Minimally Invasive Spinal Surgery - Ashish Patel, MD

Minimally Invasive Spinal Surgery are less invasive than open surgery, reducing damage, improving recovery, and generally better patient outcomes.

PROCEDURES EXPLAINEDMinimally Invasive Spinal Surgery

Minimally Invasive Spinal Surgery or MISS refers to a collection of procedures less invasive than open surgery, with the intent of reducing damage, improving recovery, and generally better patient outcomes. These approaches can be faster, have a lesser cosmetic effect, and may even be performed under local anesthesia.

Conditions for which minimally invasive surgery are often an option include:

  • Degenerative disc disease
  • Disc Herniation
  • Lumbar spinal stenosis
  • Deformities of the spine
  • Infections of the spine
  • Instability of the spine
  • Vertebral compression fractures
  • SI Joint Dysfunction
  • Tumors of the spine

The goals of minimally invasive spine surgery are primarily decompression, to relieve nerves of pressure from impinging tissues, and stabilization of abnormal spine movements. It is performed through percutaneous or small-incision points of access to the spine, and uses a tiny video camera called an endoscope to visualize the tubular system of tools for manipulation of spinal tissues. These procedures are also guided by imaging, for two and three-dimensional views of the operative area during surgery.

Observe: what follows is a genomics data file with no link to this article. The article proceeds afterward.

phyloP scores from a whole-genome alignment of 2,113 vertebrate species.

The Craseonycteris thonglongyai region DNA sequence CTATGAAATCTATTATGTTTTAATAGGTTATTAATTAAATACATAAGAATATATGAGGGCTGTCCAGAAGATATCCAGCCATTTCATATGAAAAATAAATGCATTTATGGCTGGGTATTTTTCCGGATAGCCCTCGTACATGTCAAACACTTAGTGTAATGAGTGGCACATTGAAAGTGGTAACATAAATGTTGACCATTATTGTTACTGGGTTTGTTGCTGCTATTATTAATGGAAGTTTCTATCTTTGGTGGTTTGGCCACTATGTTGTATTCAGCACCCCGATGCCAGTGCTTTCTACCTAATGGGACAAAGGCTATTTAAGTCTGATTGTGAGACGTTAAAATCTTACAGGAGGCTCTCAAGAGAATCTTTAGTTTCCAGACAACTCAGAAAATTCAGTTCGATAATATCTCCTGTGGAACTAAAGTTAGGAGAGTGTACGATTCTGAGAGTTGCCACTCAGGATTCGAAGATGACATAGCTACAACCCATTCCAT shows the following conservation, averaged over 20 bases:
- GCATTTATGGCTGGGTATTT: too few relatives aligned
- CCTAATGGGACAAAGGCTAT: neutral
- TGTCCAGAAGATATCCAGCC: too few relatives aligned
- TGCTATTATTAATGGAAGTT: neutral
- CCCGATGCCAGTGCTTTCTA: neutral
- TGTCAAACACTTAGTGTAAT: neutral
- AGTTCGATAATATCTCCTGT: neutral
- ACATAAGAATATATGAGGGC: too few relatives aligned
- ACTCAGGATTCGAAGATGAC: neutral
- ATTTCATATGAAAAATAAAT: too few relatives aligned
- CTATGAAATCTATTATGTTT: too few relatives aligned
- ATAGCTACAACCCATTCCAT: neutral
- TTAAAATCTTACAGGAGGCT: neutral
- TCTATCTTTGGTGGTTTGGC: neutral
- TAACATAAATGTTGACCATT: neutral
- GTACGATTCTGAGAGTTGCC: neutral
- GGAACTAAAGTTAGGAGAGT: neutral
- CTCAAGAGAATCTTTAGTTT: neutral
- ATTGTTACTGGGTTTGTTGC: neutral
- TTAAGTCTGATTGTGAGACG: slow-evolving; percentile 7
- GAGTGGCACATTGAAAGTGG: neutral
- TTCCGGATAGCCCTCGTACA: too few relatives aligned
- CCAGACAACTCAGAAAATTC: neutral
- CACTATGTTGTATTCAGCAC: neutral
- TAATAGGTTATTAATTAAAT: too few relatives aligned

Patient Animation VideoMinimally Invasive Spine Surgery (MIS)

What to Expect

  • Faster recovery after surgery
  • Less time spent in the hospital, usually less than two days
  • Outpatient surgery means you may return home a few hours after surgery
  • Less anesthesia
  • Less postoperative pain
  • Smaller incisions
  • Reduced scarring
  • Reduced soft tissue and muscle damage
  • Less blood loss during surgery
  • Lower risk of infection

Experiencing Symptoms of Back Pain?

Minimally Invasive Spinal Surgery may be the right approach for you. Dr. Patel is committed to high-quality, minimally invasive spine care. Schedule a consultation today.

Common Risks and/or Frequently Asked Questions

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Bleeding

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Blood clots

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Nerve damage

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Return of symptoms

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Failed fusion

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Infection

Post Procedural Instructions

  • Activity Restriction
  • Pain Management
  • Incision Care
  • Call if
  • Desk jobs may be returned to in about 2 weeks, but others may require 4 weeks or more
  • Do not drive or operate heavy machinery while taking narcotics
  • Do not try to lift more than 10 pounds
  • Do not smoke
  • Walk as often as is comfortable on non-slippery surfaces
  • Be mindful of body motion practices, as discussed with your physical therapist
  • Post-procedural pain may last days to weeks as the inflammation subsides
  • Do NOT take NSAIDs in the first few months following surgery, as they can interfere with the bone healing process
  • Take your prescribed pain medication as recommended, and inform your care team if relief is inadequate. It is normal to feel some degree of pain during the recovery process, but it should not be excruciating.